• by gilesjuk (604902) <giles,jones&zen,co,uk> on Saturday June 16, 2007 @07:54PM (#19536765)
    In the UK the network operators like to bastardise the phone as they see fit. Rebranding, removing features and often ruining the phone. With Windows smartphones they often remove MSN messenger and any VOIP software.
    • Rogers and Fido (owned by Rogers) are the only GSM carriers of Canada. The same GSM bastardized phones that are locked that may not enable you to customize your ringtones without buying them are sold unlocked directly from the warehouses from Taiwan at a way cheaper price, the RAZR being the best example because it's everywhere you look at.

      What I hope is that someone will find a way of unlocking the iPhone. It sucks when you think that you're slowly paying for the iPhone with your 1-2-3 years contract and t
  • by Aphrika (756248) on Saturday June 16, 2007 @07:58PM (#19536801)
    Does Apple really need a partner in Europe? Sure, it'd be nice to have one, but the iPhone would happily sit at the high-end of the smartphone range with the N95 in pricing if supplied SIM-free. Ok, so you wouldn't get provider stuff such as visual voicemail, but you'd get 99% of the functionality. However, I don't think it would look too appealing - you can get a lot more phone for your money at N95 prices...

    And I know I'll get shot down for this, but I'm still not getting the whole iPhone vibe thing at all. It's a phone with a touchscreen. It doesn't have 3G, it has a pretty average camera and overall, it's a pretty bog-standard smartphone. Symbian and Windows Mobile devices have been out for ages, are well established with thousands of software titles, work well with corporate systems and are generally more feature-complete. In that sense, a lot of European carriers are probably wondering what the hell all the fuss is about.

    Granted the iPhone has the whole iPod/iTunes thing going for it which I kinda like, but I'd wait until that touchscreen finds its way into a standalone iPod. While I'd like the iPhone to succeed, feature for feature, version 1 has already been surpassed here by the likes of the Nokia N95 and the Sony Ericsson W960i. :o(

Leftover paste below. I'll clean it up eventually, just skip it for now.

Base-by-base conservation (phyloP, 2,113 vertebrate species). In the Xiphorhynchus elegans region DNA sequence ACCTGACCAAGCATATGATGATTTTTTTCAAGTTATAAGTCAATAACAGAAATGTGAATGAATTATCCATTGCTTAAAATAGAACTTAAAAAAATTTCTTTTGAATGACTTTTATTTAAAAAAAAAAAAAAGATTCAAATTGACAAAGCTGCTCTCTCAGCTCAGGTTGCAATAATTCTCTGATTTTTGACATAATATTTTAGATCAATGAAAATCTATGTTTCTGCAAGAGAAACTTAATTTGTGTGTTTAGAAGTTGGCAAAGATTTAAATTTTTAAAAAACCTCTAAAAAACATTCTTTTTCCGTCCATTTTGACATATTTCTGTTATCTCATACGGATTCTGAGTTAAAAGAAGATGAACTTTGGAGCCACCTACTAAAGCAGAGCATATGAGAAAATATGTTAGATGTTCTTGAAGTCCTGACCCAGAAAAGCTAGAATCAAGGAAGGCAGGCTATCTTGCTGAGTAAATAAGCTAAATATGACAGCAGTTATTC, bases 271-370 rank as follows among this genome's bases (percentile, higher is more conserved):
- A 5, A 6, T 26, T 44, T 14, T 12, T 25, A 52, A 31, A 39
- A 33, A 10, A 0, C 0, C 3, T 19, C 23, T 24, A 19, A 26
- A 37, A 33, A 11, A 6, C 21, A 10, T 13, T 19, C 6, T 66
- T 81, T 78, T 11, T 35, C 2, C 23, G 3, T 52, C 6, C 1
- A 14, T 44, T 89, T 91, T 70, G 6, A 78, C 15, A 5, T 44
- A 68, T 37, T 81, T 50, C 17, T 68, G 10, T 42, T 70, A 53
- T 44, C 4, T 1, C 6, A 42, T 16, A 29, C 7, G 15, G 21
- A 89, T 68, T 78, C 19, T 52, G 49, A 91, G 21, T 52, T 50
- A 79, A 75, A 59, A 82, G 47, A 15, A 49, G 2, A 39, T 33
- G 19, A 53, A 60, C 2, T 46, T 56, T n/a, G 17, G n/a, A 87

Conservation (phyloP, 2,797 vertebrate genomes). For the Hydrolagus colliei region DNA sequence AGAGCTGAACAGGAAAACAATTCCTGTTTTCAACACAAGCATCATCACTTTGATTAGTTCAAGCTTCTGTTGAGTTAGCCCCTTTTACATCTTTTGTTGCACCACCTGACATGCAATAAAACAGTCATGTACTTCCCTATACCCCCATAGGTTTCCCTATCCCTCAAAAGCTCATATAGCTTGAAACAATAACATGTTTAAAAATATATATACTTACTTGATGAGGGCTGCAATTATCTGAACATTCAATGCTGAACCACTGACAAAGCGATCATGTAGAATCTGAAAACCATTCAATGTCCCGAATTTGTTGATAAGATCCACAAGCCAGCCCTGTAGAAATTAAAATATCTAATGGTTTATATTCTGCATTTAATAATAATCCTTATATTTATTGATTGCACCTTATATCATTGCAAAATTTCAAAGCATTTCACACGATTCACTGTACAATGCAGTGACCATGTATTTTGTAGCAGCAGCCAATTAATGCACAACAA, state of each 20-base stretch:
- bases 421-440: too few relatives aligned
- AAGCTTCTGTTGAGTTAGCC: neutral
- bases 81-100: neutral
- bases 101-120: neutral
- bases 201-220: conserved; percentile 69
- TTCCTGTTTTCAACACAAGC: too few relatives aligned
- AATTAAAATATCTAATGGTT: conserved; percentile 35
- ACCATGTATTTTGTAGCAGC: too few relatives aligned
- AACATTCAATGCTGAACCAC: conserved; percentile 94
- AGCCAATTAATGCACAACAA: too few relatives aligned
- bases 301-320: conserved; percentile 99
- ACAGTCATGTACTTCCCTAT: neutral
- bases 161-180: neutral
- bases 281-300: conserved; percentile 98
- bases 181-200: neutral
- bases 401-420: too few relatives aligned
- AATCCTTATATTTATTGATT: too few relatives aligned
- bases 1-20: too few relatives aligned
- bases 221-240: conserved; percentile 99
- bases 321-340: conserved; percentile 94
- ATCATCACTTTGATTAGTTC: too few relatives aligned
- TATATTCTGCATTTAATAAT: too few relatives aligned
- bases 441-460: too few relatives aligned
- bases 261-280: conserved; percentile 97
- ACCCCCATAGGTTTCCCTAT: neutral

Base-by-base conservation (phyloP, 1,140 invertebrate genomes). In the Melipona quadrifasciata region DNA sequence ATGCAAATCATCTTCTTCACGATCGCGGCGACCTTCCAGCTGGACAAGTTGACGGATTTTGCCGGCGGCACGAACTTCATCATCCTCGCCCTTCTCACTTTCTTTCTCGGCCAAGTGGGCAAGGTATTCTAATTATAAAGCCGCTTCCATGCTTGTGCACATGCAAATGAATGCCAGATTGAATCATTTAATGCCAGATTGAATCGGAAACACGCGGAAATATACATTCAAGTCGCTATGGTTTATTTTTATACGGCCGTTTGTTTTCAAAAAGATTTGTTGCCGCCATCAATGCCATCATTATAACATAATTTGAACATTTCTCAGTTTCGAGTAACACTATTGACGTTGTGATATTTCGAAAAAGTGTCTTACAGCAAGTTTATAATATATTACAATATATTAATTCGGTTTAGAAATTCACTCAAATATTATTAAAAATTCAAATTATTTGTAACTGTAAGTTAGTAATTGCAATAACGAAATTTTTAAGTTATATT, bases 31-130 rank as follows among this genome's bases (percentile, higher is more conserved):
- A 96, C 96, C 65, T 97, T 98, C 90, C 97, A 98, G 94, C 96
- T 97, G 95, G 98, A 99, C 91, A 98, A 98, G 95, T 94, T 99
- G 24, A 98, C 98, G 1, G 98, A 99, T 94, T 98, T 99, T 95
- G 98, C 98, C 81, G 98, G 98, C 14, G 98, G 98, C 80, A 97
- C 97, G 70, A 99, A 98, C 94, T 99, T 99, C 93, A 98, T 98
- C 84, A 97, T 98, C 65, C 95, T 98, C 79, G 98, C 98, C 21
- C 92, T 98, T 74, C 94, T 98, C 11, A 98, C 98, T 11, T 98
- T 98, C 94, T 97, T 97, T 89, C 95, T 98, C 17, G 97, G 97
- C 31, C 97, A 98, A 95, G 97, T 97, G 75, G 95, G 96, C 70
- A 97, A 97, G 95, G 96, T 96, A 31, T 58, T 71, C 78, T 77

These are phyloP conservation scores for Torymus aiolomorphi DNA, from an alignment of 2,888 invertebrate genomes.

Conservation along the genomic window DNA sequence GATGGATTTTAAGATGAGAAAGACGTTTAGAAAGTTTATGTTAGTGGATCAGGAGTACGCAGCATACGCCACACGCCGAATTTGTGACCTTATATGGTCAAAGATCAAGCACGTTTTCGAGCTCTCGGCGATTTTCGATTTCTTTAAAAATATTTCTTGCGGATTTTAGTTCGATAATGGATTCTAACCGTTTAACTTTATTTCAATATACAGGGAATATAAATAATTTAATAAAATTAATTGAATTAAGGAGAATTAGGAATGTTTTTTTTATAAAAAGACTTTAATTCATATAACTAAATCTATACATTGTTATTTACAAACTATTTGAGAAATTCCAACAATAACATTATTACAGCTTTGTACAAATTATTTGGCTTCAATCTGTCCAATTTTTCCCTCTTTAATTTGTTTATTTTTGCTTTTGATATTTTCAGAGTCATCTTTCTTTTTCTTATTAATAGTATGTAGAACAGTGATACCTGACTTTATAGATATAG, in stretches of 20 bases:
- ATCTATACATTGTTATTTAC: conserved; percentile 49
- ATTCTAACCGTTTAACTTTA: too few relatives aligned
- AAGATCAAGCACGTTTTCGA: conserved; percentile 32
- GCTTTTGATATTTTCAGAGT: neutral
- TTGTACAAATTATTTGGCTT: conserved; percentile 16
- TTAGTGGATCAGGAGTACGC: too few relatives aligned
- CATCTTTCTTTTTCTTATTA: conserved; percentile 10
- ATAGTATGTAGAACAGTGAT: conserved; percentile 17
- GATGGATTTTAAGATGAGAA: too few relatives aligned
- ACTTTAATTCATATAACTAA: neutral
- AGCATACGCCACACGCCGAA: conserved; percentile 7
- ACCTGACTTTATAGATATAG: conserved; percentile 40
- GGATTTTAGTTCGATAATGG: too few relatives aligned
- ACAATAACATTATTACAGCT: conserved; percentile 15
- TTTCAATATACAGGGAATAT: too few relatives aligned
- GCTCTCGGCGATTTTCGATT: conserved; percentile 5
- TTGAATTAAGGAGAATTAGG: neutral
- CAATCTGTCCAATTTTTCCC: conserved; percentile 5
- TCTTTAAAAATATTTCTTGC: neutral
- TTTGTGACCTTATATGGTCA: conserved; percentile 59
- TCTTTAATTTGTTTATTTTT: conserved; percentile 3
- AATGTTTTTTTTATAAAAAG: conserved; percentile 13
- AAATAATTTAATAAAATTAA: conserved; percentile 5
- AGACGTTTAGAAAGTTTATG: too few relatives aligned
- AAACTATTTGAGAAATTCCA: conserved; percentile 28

• Re: (Score:3, Informative)

      by skrolle2 (844387)

      Ok, so you wouldn't get provider stuff such as visual voicemail,
      You can drop the "such as", the iPhone has no other feature that requires a special deal with the provider. Everything else it can do is standard GSM.
  • ...Jobs expects to get out of the deal other than a middling, short-term income stream*. Because I think we all know that this is just the opening salvo of his grand plan to take a sizeable chunk of the handset market with an entire iPhone series, and with that in mind, I think that once the novelty of an Apple cellphone wears off (say after the iPhone 2 and/or the 'iphone nano'), the service provider/s will come banging on his door, possibly with an axe to grind, threatening that unless the 'revenue-sharin
    • My theory is that you're wrong. Apple have a proven track record in making consumer goods. Bank on the iPhone being a massive hit.

      Simon.
  • closed system (Score:3, Informative)

    by fermion (181285) on Saturday June 16, 2007 @08:12PM (#19536879) Homepage Journal
    There was a time, not so long ago, that one could only hook up a certified ATT phone to you ATT landline. While this was clearly partially due to a issues related to the network, after a while it had more to do with monthly rental fees paid on these phones. After a while the government said enough was enough, and we now have the opportunity to plug any phone we want into the jacks. This, along with other factors, killed the profitability of the industry.